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Sex. Celebrity. Politics. With Teeth

Hollywood Sure Knows How to Pander to Masculine Panic

Chris Pratt's The Tomorrow War is the love child of the manosphere and 'woke' father-of-daughter feminism
Graphic: Jezebel (Photos: Amazon Prime Video)
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There is a scene toward the beginning of The Tomorrow War that reveals the purpose of the film. It’s not the opening flash-forward, featuring Chris Pratt as Dan Forester falling from the sky in a hail of fire while clutching a gun as he time-travels three decades into the future to fight a horde of aliens that look like a freakish fusion of flying squirrel and albino dinosaur. It’s the scene immediately following that, which opens on a Christmas party at Forester’s home. Within the span of a few minutes, we learn that his father abandoned him as a kid, he was raised by his mom, and that Forester, a former Green Beret turned suburban high school teacher, was just turned down for a job, while being told that his substantial military background is useless in the civilian world.

He is a man adrift—without a father figure, stuck in a woman’s profession, with traditionally masculine bona fides that no longer serve a purpose.

This familiar crisis of masculinity necessitates the intervention of Hollywood’s most far-fetched tropes and CGI trickery to reach any kind of resolution. That dramatic existential mediation is no doubt a balm for a core segment of The Tomorrow War’s intended audience: men gripped by a degree of masculine insecurity that demands the deus ex machina of a future alien war. Critics have called the film a global warming metaphor, given a key plot point around melting glaciers, but it mostly strikes me as a testament to the lengths to which Hollywood will go in order to pander to the lowest common denominator of white, cis, heterosexual masculinity.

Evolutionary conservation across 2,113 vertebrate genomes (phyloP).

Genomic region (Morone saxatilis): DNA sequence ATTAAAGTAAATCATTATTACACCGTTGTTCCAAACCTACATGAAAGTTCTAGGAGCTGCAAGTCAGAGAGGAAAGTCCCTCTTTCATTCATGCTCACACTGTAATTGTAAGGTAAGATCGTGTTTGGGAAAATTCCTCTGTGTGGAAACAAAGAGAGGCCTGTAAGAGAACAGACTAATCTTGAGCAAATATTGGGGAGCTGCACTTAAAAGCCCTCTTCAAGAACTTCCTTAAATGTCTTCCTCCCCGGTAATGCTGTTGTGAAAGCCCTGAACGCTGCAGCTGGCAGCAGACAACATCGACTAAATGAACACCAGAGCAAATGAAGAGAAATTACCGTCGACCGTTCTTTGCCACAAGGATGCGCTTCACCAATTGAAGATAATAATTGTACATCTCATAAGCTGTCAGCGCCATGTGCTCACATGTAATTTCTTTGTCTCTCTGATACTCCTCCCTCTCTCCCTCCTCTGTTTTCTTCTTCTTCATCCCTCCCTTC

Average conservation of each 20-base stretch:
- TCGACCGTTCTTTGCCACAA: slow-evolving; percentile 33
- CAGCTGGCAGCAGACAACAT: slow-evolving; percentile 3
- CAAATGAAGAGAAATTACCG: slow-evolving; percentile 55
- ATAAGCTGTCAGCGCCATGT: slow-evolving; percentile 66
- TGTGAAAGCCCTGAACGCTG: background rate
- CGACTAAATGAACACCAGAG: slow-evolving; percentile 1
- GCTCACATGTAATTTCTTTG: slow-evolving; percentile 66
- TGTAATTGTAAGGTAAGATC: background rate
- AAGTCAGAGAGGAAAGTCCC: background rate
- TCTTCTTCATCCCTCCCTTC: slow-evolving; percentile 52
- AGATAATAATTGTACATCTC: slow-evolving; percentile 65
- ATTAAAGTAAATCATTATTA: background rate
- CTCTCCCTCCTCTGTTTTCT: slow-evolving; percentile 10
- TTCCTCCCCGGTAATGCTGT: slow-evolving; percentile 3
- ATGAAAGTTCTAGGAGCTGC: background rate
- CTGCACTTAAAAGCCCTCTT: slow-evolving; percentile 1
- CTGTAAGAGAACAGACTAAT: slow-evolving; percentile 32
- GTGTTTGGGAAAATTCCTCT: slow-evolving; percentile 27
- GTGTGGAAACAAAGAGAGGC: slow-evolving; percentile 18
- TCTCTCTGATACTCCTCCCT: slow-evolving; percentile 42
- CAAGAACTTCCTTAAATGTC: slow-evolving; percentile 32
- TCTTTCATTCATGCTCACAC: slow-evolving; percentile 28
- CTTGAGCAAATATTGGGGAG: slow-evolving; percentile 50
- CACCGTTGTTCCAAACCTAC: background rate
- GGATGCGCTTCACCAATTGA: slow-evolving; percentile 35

In The Tomorrow WarSPOILER ALERT—Americans from the future arrive in the present to ask for help fighting a losing war with aliens. In less than a year, all human beings will be “wiped from the face of the earth,” unless the people of the present help out. This requires getting beamed into the future using a poorly tested mode of time travel that, you know, occasionally malfunctions. Soon, a draft is created to enroll everyday Americans in this future war, and Forester is one of the unlucky ones. Here’s where the CGI shenanigans really begin. It’s only after we’ve seen Forester slay some aliens real good that we learn he is serving under his own grown-up daughter. He’s routinely given instructions from other young women of tomorrow. The “future is female”—or a “gynecocracy,” as certain corners of the internet would put it.

This fundamental premise could have been lifted straight from the manosphere, the loose collection of online communities united in feminist backlash, where a popular strain of thought holds that the Industrial Revolution pushed men out of the home, leaving boys to be raised under the influence of moms. Now, the manospherian argument often goes, feminism has fomented a feminized, misandrist era, where men’s traditional skills, industries, and behaviors are delegitimized. Men like Forester are put out to pasture, which is to say: placed in jobs traditionally reserved for women (like educating the next generation, blech). Stubbornly stuck in their entitlement, outrage, and outdated notions of masculinity, the only thing that can save such men is giving them a chance to save the world. Cue: the alien war.